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The cloud is not what you think

Sure, cloud computing can cut costs and boost efficiency, but that’s not all. It’s changing business as we know it. See why it’s time to reframe our thoughts on cloud.

In the last decade, cloud computing has changed how many CIOs think of their department’s relationship to the overall business. For many of those who have already made the jump to the cloud in some way (and many have or intend to do so), IT is more flexible, efficient, and sensitive to changing business conditions than ever before.

However, to characterize the cloud as just an improved approach to traditional IT, as a better resource utilization method or for cutting costs, is to sell it far short. Instead, its users should have a much more expansive and ambitious view: with the right vision, strategy, methodology, and platform, a modern cloud can spark end-to-end digital transformation in ways that could only be imagined just a couple of years ago.

With the right vision, strategy,

methodology, and platform, a

modern cloud can spark end-to-end

digital transformation.

But what does “digital transformation” really mean? It's not just a radical change in how IT resource management and utilization are done — today, that’s table stakes. It is also fundamentally changing how business is done. In the modern cloud, customer experiences, business models, data strategy, innovation, and employee culture and productivity can all be reimagined in ways that lead to meaningful revenue growth. In fact, it’s fair to say that no aspect of business is left untouched by this transformation.



Business-model innovation

Businesses that run on the modern cloud open the window to turning internal products and services into new revenue streams from partners and customers, and across new geographies that couldn’t be reached previously. In fact, this is how the public-cloud vendors themselves invented the industry.


A pivot from resources to services

On the modern cloud, managed services abstract away underlying infrastructure, letting users and operators think in terms of familiar work semantics (jobs, queries, datasets), rather than underlying resources (servers, networks, databases). This new approach resets assumptions about how resources should be efficiently managed, and allows vendors to design smart pricing that is customer-centric, not platform-centric.


Reimagined consumer experiences

By building a digital backbone that extends from bare-metal servers all the way through the global IoT network to mobile (and other) consumer-facing surfaces, the modern cloud creates opportunities to rethink how customers and partners experience and interact with your products and services, how your supply chain operates, and perhaps even your brand itself. The possibilities in retail, media, and financial services alone are virtually endless.


A streamlined process for getting value from data

The modern cloud hides the complexities involved in building and managing data pipelines that refine vast quantities of data for analytics, and provides an end-user experience that makes it easier to find and share important insights. This approach contributes to a culture of "citizen data science" that was much more difficult to achieve otherwise.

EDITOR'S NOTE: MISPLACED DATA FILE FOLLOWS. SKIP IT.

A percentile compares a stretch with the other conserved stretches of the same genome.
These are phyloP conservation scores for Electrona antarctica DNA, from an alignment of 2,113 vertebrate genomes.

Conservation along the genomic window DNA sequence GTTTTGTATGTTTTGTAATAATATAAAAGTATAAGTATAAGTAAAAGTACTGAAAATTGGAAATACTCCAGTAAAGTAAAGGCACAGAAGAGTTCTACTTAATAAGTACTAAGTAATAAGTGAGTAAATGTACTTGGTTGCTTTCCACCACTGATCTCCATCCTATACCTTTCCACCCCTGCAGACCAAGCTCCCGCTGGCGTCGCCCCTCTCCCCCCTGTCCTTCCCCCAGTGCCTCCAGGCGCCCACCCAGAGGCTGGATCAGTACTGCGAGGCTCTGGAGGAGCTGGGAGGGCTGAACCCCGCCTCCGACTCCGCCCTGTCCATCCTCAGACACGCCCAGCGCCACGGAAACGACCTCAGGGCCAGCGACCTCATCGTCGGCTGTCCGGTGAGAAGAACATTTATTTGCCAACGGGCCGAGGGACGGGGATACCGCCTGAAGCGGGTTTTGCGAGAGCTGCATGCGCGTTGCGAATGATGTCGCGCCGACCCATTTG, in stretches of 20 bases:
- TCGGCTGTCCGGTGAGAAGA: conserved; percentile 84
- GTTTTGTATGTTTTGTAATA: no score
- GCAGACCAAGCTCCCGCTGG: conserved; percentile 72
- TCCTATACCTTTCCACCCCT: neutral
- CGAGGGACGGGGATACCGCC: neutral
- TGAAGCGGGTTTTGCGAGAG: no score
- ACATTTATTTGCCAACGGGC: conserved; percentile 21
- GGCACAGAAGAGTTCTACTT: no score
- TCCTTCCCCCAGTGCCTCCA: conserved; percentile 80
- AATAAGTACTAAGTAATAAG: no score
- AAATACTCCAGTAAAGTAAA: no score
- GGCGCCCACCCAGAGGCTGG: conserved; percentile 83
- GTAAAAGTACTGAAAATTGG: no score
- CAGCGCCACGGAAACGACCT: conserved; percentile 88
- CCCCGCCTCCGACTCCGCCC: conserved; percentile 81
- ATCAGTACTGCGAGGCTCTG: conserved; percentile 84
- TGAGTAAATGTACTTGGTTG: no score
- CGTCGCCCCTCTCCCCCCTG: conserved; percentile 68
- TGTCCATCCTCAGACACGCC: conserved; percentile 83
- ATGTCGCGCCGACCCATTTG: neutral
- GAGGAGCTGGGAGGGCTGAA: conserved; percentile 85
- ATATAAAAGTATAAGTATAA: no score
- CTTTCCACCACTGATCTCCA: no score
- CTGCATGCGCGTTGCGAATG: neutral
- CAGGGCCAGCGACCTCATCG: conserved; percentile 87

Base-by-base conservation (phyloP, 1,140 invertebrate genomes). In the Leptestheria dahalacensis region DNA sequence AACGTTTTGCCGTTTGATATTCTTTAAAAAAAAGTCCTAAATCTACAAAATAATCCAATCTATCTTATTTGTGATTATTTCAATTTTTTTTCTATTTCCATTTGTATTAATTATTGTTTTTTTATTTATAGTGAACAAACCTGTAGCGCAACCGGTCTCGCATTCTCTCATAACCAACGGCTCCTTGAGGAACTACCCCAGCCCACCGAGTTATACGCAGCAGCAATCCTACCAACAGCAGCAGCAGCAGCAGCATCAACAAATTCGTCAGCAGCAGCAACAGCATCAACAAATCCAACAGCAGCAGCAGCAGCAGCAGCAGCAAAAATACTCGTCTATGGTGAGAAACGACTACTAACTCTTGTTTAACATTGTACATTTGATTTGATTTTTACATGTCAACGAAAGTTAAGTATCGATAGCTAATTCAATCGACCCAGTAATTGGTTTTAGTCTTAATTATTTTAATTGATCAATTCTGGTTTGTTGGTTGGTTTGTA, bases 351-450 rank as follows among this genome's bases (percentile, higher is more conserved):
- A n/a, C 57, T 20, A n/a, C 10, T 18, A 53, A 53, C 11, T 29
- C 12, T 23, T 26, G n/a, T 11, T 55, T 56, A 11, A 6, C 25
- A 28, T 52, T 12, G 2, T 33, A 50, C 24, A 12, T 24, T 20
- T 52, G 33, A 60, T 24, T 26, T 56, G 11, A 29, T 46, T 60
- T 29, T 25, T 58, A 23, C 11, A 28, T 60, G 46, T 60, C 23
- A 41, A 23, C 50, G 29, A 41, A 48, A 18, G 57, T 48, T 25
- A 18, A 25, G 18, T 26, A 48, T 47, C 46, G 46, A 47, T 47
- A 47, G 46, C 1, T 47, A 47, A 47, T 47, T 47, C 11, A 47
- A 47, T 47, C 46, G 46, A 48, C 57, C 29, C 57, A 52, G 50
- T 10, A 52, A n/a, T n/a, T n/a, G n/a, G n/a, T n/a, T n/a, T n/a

Re-engineered employee collaboration

The modern cloud gives teams the potential to dissolve geographic boundaries between employees for communication and collaboration, removing the friction that inhibits productivity. Furthermore, there is no on-premise software with which to burden IT department employees for management of install, maintenance, or upgrade processes.


Machine learning at scale for competitive advantage

Machine learning (ML), which allows software to improve its performance of certain tasks without explicit programming, can integrate with all kinds of applications as a modern cloud service allowing you to build new apps that pass benefits onto customers or users (such as the ability to predict traffic, climate, health, or other conditions). According to MIT Technology Review research described here, nearly one-third of ML implementers have already obtained competitive advantage in this manner.

With these opportunities (and the list is incomplete) in front of you, it’s important to design your organization’s own special vision for the modern cloud carefully, and to implement it on a platform that not only places no boundaries on that vision, but helps make it real.


With Build, our goal is to continually provide inspiration as your organization builds its unique vision, on its own schedule. (For example, in addition to helping you understand the business drivers behind ML, we’ll help you brainstorm a cloud-based strategy for getting more value from data.) In addition to providing our own points of view, we’ll bring in voices from other parts of the ecosystem, including top CIOs, leading technologists, analysts, industry experts, and other observers.


In the end, we’re confident that we can contribute to your long-term success on the modern cloud, and toward digital transformation at your own pace. When those things happen, you’ll be thinking about the cloud in the right way.